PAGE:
Women Sue Birth Control Company, Claiming They Got Pregnant From Mislabeled Pills

Several women are seeking damages that include the full cost of raising a child.

More than 100 women are suing a drug manufacturer, claiming they became pregnant and suffered related damages as a result of taking mispackaged birth control pills.

A lawsuit representing 113 women from 28 states was filed Nov. 5 in a Philadelphia court against Qualitest Pharmaceuticals, a generic drug manufacturer. Qualitest is a subsidiary of Irish drug maker Endo Pharmaceuticals Inc., with a U.S. headquarters in Pennsylvania.

In 2011, Qualitest voluntarily recalled multiple lots of their oral contraceptives due to a packaging error. The blister packages were rotated 180 degrees on the card, reversing the weekly tablet orientation. As a result, women could start the packs on the wrong dosage, beginning with sugar pills meant to be taken during their period rather than pregnancy-preventing hormones.

The suit claims the pills were "defectively and dangerously designed, manufactured, packaged, sold and distributed." The lawsuit seeks a jury trial and damages; in some cases, plaintiffs are seeking the full cost of raising a child -- including education -- through age 18.

Heather Zoumas Lubeski, a spokesman for Endo, said via email that while it was not company policy to comment on pending litigation, the company is aware of the lawsuit against its subsidiary.

"The recall that forms the basis of this suit was entirely voluntary and occurred more than four years ago in September 2011," Zoumas Lubeski said. "The voluntary recall occurred based on an extremely small number of pill packs that were manufactured by an external contract manufacturer. Endo has been able to confirm only one blister pack that manifested a defect and was sold to a patient."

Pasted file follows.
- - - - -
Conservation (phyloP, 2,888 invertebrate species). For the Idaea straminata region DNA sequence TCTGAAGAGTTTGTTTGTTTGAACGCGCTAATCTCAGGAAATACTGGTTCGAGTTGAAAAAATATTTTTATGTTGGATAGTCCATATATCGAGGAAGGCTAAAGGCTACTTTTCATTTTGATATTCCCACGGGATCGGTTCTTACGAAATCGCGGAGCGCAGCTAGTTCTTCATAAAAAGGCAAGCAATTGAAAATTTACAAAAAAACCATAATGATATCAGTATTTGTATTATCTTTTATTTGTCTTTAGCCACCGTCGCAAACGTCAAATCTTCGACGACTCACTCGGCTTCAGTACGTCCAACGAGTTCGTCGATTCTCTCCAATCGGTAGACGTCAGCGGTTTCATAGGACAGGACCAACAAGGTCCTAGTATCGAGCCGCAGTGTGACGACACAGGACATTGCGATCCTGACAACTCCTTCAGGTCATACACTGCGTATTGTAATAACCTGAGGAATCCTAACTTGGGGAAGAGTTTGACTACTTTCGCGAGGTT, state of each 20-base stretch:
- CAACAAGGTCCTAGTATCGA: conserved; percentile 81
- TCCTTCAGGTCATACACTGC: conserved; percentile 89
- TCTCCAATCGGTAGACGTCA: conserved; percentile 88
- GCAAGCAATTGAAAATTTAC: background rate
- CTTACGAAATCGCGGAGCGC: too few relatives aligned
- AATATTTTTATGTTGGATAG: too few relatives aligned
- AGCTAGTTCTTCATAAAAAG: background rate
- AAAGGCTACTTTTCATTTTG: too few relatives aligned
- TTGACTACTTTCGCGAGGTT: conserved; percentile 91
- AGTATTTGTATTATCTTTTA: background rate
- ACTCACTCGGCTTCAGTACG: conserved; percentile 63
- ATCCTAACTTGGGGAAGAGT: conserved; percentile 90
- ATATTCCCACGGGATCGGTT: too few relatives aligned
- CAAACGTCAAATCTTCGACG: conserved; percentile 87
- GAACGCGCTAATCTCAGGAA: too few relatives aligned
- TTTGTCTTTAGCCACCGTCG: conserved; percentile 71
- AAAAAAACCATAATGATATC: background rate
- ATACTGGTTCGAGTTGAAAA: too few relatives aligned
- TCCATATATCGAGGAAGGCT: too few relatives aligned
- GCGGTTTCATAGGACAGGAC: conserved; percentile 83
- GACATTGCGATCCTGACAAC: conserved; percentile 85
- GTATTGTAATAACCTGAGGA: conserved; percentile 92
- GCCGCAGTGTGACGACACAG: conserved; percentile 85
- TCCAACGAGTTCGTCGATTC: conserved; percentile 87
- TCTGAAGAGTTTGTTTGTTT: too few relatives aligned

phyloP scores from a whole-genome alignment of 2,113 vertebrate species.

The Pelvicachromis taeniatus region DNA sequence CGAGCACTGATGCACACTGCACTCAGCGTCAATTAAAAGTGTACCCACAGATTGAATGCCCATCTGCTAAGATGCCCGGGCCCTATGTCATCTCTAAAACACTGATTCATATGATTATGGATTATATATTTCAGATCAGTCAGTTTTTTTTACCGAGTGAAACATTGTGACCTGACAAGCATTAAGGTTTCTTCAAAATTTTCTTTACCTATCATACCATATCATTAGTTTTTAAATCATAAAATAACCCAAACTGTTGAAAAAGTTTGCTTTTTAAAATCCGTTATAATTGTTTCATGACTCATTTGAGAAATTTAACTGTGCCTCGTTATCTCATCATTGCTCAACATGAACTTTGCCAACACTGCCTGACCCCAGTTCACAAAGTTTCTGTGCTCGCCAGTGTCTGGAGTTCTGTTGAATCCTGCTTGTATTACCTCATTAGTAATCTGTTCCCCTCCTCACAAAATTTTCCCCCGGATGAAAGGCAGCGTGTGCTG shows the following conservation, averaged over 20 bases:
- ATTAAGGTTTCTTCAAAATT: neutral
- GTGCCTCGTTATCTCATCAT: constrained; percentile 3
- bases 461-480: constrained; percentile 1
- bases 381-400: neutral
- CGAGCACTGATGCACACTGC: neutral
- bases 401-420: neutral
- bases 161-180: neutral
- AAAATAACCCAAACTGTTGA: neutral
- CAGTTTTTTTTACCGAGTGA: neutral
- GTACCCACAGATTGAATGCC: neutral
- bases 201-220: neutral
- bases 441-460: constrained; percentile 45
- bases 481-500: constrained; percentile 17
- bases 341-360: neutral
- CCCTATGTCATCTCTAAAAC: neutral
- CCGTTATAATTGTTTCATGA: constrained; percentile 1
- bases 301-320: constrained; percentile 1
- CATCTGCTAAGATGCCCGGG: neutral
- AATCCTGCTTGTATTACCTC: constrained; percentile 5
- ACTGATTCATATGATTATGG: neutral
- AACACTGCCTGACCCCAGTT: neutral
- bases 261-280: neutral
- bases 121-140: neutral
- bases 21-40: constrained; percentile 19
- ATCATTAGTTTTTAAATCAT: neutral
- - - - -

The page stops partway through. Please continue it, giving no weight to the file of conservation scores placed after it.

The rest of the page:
Plaintiff attorney Walter Steinman deferred comment to co-counsel Keith Bodoh, who did not immediately respond to a request for comment.

Several previous lawsuits stemming from the 2011 recall have been unsuccessful. Most recently, a Georgia judge declined to grant class action status to a claim, while in 2012, a California judge declined to grant class-action status to a lawsuit on the basis the case had too many individualized issues.

Bodoh, who proposed the Georgia class action lawsuit in 2012, told The Atlantic at the time that several clients had "heart-wrenching" stories as a result of the Qualitest packaging issue: One client in the military reportedly had to give up her baby for adoption because she was getting ready to be deployed; several were 17-year-olds who became pregnant, while others had to drop out of law school or abandon educational pursuits as a result of their pregnancies.

A total of 41 states have laws recognizing "wrongful pregnancy" or "wrongful conception" as a cause of action, though they largely concern doctors who make sterilization errors, not contraceptive manufacturers.

A smaller number of states recognize "wrongful life" as a claim; in those instances, the child rather than the parents sues for one-time damages, and the suit is typically brought against a doctor or hospital whose error caused or concealed a birth defect.

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